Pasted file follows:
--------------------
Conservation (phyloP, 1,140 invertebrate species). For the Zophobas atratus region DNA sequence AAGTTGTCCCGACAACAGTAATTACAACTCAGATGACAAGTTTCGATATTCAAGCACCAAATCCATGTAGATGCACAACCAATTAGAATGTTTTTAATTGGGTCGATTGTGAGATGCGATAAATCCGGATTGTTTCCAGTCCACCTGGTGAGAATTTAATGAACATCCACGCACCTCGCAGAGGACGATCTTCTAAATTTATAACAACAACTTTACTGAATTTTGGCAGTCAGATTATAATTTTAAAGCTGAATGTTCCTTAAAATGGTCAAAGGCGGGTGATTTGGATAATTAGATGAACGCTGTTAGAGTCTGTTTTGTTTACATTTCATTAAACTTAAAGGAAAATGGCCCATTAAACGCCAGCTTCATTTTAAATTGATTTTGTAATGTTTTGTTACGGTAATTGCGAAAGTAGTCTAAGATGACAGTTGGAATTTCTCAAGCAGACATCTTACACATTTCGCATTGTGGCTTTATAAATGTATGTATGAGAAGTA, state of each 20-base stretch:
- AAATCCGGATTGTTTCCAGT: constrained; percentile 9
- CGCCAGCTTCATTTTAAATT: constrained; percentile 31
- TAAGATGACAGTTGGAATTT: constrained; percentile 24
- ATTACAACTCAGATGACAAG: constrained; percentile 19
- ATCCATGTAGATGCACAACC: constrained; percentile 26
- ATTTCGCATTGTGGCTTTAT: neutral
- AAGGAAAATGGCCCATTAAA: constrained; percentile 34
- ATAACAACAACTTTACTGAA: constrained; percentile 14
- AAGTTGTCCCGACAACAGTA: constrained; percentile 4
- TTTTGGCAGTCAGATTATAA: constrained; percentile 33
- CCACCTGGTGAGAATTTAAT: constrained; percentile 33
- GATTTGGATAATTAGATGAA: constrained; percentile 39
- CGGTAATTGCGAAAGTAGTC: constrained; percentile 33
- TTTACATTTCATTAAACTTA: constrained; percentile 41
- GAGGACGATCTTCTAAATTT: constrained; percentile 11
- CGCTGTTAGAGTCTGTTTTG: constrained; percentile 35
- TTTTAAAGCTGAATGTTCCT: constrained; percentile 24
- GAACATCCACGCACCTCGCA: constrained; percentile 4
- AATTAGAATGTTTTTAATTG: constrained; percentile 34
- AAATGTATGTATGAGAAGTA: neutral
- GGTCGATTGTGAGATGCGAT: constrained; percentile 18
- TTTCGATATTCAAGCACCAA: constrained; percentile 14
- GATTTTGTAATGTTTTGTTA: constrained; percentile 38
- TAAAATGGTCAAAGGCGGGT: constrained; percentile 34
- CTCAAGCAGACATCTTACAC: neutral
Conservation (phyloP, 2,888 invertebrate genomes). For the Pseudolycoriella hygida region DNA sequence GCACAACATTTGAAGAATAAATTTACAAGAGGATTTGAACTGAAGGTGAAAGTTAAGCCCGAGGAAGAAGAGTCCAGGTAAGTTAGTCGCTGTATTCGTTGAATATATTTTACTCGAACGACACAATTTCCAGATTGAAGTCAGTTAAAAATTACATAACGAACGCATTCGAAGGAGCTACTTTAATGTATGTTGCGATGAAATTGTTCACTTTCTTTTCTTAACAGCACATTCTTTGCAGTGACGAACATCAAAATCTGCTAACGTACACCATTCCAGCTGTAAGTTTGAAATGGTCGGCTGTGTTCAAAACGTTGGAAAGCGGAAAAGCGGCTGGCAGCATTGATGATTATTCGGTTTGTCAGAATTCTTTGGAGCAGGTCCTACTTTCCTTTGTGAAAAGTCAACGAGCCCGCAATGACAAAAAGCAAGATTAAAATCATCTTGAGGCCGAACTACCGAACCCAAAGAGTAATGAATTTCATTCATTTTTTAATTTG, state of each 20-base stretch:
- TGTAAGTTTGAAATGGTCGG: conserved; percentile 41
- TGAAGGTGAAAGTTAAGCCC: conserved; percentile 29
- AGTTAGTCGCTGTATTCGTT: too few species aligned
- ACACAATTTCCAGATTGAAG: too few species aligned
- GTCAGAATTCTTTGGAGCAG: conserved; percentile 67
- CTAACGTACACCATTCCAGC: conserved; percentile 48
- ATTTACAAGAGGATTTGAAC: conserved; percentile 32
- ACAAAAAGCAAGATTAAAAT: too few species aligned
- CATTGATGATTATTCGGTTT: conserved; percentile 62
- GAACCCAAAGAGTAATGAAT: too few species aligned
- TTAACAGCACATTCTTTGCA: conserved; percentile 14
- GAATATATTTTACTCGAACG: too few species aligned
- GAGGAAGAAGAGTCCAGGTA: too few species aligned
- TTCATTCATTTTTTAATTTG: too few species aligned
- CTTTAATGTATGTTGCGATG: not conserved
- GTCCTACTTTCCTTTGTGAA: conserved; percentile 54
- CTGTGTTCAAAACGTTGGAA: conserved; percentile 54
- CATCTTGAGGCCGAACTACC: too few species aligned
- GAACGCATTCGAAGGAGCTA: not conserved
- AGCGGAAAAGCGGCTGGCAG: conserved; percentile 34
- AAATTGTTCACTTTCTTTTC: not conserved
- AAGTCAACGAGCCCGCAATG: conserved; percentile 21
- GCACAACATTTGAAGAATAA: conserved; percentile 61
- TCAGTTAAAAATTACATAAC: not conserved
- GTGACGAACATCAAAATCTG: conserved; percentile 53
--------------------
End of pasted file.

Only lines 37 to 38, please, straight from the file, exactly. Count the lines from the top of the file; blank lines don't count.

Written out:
- GAACCCAAAGAGTAATGAAT: too few species aligned
- TTAACAGCACATTCTTTGCA: conserved; percentile 14